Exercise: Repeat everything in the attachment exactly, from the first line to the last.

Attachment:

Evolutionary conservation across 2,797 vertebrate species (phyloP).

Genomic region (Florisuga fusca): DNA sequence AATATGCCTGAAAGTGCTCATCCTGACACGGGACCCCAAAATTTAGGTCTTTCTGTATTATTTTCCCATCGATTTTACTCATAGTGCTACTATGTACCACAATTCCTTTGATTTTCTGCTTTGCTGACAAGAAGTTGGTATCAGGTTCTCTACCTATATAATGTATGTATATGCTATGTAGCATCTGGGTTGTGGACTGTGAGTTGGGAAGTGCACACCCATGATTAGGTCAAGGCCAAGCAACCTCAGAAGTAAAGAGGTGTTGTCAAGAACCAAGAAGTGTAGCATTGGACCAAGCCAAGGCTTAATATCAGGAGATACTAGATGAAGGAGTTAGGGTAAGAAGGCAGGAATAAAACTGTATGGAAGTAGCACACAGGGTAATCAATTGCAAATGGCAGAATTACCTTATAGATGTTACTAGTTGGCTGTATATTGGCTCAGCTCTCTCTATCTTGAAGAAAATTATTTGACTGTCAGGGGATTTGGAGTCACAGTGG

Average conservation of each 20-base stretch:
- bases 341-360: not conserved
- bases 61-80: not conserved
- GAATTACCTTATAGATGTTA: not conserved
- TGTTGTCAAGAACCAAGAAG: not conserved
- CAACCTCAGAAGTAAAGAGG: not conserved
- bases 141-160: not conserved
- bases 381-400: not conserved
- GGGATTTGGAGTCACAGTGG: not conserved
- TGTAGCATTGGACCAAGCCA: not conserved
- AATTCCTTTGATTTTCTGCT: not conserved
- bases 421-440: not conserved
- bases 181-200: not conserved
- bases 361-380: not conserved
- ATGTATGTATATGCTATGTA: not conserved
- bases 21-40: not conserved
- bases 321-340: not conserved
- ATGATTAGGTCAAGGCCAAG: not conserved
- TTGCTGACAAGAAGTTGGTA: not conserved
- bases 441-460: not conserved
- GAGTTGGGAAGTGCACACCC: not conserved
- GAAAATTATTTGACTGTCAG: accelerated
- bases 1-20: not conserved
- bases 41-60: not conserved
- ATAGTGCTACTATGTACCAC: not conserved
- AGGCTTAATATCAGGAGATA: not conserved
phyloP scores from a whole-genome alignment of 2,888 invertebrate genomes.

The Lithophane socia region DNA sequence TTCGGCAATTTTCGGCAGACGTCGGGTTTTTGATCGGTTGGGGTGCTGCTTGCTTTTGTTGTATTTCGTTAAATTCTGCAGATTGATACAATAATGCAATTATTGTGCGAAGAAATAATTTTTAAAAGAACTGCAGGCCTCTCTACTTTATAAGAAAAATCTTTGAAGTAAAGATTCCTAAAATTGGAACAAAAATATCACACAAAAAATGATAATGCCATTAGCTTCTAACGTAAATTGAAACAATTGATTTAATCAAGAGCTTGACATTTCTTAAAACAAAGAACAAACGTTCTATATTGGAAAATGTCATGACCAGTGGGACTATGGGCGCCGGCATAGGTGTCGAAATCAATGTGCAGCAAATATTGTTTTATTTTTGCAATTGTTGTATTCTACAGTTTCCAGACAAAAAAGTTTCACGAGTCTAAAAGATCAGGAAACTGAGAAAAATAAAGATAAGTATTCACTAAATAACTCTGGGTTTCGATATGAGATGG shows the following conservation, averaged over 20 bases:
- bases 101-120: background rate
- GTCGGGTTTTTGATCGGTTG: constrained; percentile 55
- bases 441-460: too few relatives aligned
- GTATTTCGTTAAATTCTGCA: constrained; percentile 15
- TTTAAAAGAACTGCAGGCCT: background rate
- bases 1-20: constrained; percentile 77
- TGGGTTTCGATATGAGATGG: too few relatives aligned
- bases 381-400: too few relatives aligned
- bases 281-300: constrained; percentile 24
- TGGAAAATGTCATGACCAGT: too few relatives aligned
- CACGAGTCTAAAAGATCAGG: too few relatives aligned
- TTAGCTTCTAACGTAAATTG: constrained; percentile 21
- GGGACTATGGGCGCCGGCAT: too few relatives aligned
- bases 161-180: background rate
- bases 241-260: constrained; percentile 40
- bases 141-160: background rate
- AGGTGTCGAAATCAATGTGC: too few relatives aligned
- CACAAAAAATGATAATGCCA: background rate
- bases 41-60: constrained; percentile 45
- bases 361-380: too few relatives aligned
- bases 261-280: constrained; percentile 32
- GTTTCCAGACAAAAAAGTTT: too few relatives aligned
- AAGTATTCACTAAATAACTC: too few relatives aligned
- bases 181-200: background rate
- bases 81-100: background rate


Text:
Evolutionary conservation across 2,797 vertebrate species (phyloP).

Genomic region (Florisuga fusca): DNA sequence AATATGCCTGAAAGTGCTCATCCTGACACGGGACCCCAAAATTTAGGTCTTTCTGTATTATTTTCCCATCGATTTTACTCATAGTGCTACTATGTACCACAATTCCTTTGATTTTCTGCTTTGCTGACAAGAAGTTGGTATCAGGTTCTCTACCTATATAATGTATGTATATGCTATGTAGCATCTGGGTTGTGGACTGTGAGTTGGGAAGTGCACACCCATGATTAGGTCAAGGCCAAGCAACCTCAGAAGTAAAGAGGTGTTGTCAAGAACCAAGAAGTGTAGCATTGGACCAAGCCAAGGCTTAATATCAGGAGATACTAGATGAAGGAGTTAGGGTAAGAAGGCAGGAATAAAACTGTATGGAAGTAGCACACAGGGTAATCAATTGCAAATGGCAGAATTACCTTATAGATGTTACTAGTTGGCTGTATATTGGCTCAGCTCTCTCTATCTTGAAGAAAATTATTTGACTGTCAGGGGATTTGGAGTCACAGTGG

Average conservation of each 20-base stretch:
- bases 341-360: not conserved
- bases 61-80: not conserved
- GAATTACCTTATAGATGTTA: not conserved
- TGTTGTCAAGAACCAAGAAG: not conserved
- CAACCTCAGAAGTAAAGAGG: not conserved
- bases 141-160: not conserved
- bases 381-400: not conserved
- GGGATTTGGAGTCACAGTGG: not conserved
- TGTAGCATTGGACCAAGCCA: not conserved
- AATTCCTTTGATTTTCTGCT: not conserved
- bases 421-440: not conserved
- bases 181-200: not conserved
- bases 361-380: not conserved
- ATGTATGTATATGCTATGTA: not conserved
- bases 21-40: not conserved
- bases 321-340: not conserved
- ATGATTAGGTCAAGGCCAAG: not conserved
- TTGCTGACAAGAAGTTGGTA: not conserved
- bases 441-460: not conserved
- GAGTTGGGAAGTGCACACCC: not conserved
- GAAAATTATTTGACTGTCAG: accelerated
- bases 1-20: not conserved
- bases 41-60: not conserved
- ATAGTGCTACTATGTACCAC: not conserved
- AGGCTTAATATCAGGAGATA: not conserved
phyloP scores from a whole-genome alignment of 2,888 invertebrate genomes.

The Lithophane socia region DNA sequence TTCGGCAATTTTCGGCAGACGTCGGGTTTTTGATCGGTTGGGGTGCTGCTTGCTTTTGTTGTATTTCGTTAAATTCTGCAGATTGATACAATAATGCAATTATTGTGCGAAGAAATAATTTTTAAAAGAACTGCAGGCCTCTCTACTTTATAAGAAAAATCTTTGAAGTAAAGATTCCTAAAATTGGAACAAAAATATCACACAAAAAATGATAATGCCATTAGCTTCTAACGTAAATTGAAACAATTGATTTAATCAAGAGCTTGACATTTCTTAAAACAAAGAACAAACGTTCTATATTGGAAAATGTCATGACCAGTGGGACTATGGGCGCCGGCATAGGTGTCGAAATCAATGTGCAGCAAATATTGTTTTATTTTTGCAATTGTTGTATTCTACAGTTTCCAGACAAAAAAGTTTCACGAGTCTAAAAGATCAGGAAACTGAGAAAAATAAAGATAAGTATTCACTAAATAACTCTGGGTTTCGATATGAGATGG shows the following conservation, averaged over 20 bases:
- bases 101-120: background rate
- GTCGGGTTTTTGATCGGTTG: constrained; percentile 55
- bases 441-460: too few relatives aligned
- GTATTTCGTTAAATTCTGCA: constrained; percentile 15
- TTTAAAAGAACTGCAGGCCT: background rate
- bases 1-20: constrained; percentile 77
- TGGGTTTCGATATGAGATGG: too few relatives aligned
- bases 381-400: too few relatives aligned
- bases 281-300: constrained; percentile 24
- TGGAAAATGTCATGACCAGT: too few relatives aligned
- CACGAGTCTAAAAGATCAGG: too few relatives aligned
- TTAGCTTCTAACGTAAATTG: constrained; percentile 21
- GGGACTATGGGCGCCGGCAT: too few relatives aligned
- bases 161-180: background rate
- bases 241-260: constrained; percentile 40
- bases 141-160: background rate
- AGGTGTCGAAATCAATGTGC: too few relatives aligned
- CACAAAAAATGATAATGCCA: background rate
- bases 41-60: constrained; percentile 45
- bases 361-380: too few relatives aligned
- bases 261-280: constrained; percentile 32
- GTTTCCAGACAAAAAAGTTT: too few relatives aligned
- AAGTATTCACTAAATAACTC: too few relatives aligned
- bases 181-200: background rate
- bases 81-100: background rate